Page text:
Sunday, November 20, 2011

Breakfast= hotel coffee and cold leftovers. Hurrah for hotel fridges!

Today we drove to the volcano. It was really lousy weather out, if you can believe it.  Dreary, high clouds and a Portlandesque wet mist. We drove, listening to one of two stations we could get – an AM station on which we hoped to catch some NFL (mostly they were discussing the Penn state child sex abuse scandals, which had just broke that week) and KWXX the native music channel. At a point the day before, we found a cd on the ground which had a bunch of lousy r&b music on it, but it did have the Cee Lo Green "F-You!" song, but it was the radio edit so it was forget you!

We passed a couple of Hawaiian pheasants which I learned were an invasive species. We also saw signs for nene crossing – the Hawaiian goose which is a native species. Its biggest predator is automobiles. We didn’t see any nene, but we drove passed some animals grazing in a field.

“Moo!” DMV said as we passed a cow.
“He haw!” he said as we passed a donkey.
“Zebra,” he finished as we passed said animal. I laughed. He tried to explain, “it surprised me!”

I learned later that the gardens spoke of in descriptions of our resort from the 1970 must have been where the pool is (between the rooms). Still not sure where the art was, although there were still the huge murals. 

Also, flip flops (or the footwear previously known as thongs) are called slippers here.
The volcano was kinda of a wash – literally. Wet wet wet. We waltzed out passed the closed Volcano House and out to the first overlook of the caldera. Very deep, with a forest at the bottom,  but not much else. We walked a bit further, and Donnie picked up some wild ginger and started chewing on it. The second overlook actually gave us a look at the flat base of the crater, with paths leading off through it. Portions of the paths were closed due to Pele letting escape some deadly gasses. I did see a lady walking with a red umbrella through the trees. No idea how she got down there.

A good thing about the rain? They filter it and have it available for you to fill your reusable water bottle with at the ranger station.

I asked a ranger about a path I had read about before our trip, where a group of people under one of the Alii fighting Kamehameha the Great had been killed by a massive eruption of suffocating gases. Apparently you could still see their footprints in the desert. He was happy to tell me since “it is one of my favorite hikes no one ever goes on.”  Aren’t those magical words to a traveler? Kinda like, “it’s where the locals eat. ”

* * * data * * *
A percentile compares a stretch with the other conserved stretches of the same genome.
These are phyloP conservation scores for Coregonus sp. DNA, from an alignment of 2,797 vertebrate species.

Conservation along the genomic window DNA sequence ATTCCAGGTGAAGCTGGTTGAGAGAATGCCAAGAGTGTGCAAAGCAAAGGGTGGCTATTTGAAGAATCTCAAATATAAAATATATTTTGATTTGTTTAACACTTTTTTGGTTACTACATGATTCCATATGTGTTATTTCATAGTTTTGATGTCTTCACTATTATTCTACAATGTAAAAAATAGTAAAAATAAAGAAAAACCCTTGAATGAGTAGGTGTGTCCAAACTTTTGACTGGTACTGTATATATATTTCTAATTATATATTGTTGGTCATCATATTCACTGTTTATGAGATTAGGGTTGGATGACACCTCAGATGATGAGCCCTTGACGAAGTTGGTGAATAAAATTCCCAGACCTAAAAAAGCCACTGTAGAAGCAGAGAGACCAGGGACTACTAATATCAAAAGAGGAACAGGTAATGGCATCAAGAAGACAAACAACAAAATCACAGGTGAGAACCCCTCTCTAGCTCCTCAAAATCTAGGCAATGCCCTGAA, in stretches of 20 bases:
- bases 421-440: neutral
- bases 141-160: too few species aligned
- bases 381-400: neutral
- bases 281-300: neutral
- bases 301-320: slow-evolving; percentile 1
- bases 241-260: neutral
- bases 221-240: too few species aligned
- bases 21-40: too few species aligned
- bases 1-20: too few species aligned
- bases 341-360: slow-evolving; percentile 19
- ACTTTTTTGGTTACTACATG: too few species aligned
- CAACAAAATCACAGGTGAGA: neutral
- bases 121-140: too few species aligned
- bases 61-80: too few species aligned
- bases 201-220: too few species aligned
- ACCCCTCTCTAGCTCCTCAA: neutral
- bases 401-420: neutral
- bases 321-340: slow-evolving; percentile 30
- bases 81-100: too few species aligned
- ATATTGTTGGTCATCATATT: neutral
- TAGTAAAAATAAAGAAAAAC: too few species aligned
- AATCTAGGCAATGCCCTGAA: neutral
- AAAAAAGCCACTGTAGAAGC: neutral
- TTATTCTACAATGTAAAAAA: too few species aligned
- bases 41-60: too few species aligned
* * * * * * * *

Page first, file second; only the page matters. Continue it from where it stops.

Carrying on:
We scarfed down a few Tiger Milk bars on our hike, which was pretty uneventful, but much dryer than our time on the mountain. There were a few bouts of sprinkles, but mostly it was dry and warm and the sun peeked out. The desert area is very rocky, with lots of chances to view a’a and pahoehoe. There were scrubby little trees that made us feel like we were giants walking over a Lilliputian landscape. Also some packed mud earth, which was what the footprints were encased in. It looked like rock.

The pavilion built over the footprints, or what is left of them, was old and someone disused. There was one interpretative sign that didn’t really tell us much except that the army had been killed in 1790. The footprints are more or less is indentations that may or may not last a few more centuries. A bit forgotten, not very attractive, but thought provoking, and a good way to spend a rainy afternoon when you can’t see anything through the fog.

We did stop at the black sand beach. The sand IS really black. Be careful not to trip over turtles.

Driving back, on a whim we stopped at a cemetery. Didn’t take any photos as I thought it might be a little disrespectful (there were other people in the cemetery). The plots were very interesting though-most all of them were decorated, some even with items as large as surf boards. The oldest date (although not the original headstone) was for Alexander Hutchinson, the founder of the Hutchinson Sugar Plantation. He died when his rowboat capsized while he was returning with two workers who defected.

DMV wanted coffee so we stopped at the Punalua Bakery – “the most Southern bakery in the US!” They make extremely fluffy sweet loaves, including some tinted with taro (purple) and guava (pink). We bought a two pack of coconut buns, which were pretty amazing. Tucked inside a fist sized bun was a coconut center more like a macaroon!

We descended back down into Kona and headed to the brewery. We sat outside and saw everyone ordering pizza, so we followed suit and got the buffalo chicken style and a few pints of beer. The Koko brown ale was slightly sweet with a hint of coconut, and was quite dark. The Wet hopped brew on tap was nice and zingy. Tip – be sure to ask what the seasonal is. We didn’t see that one on any menu.

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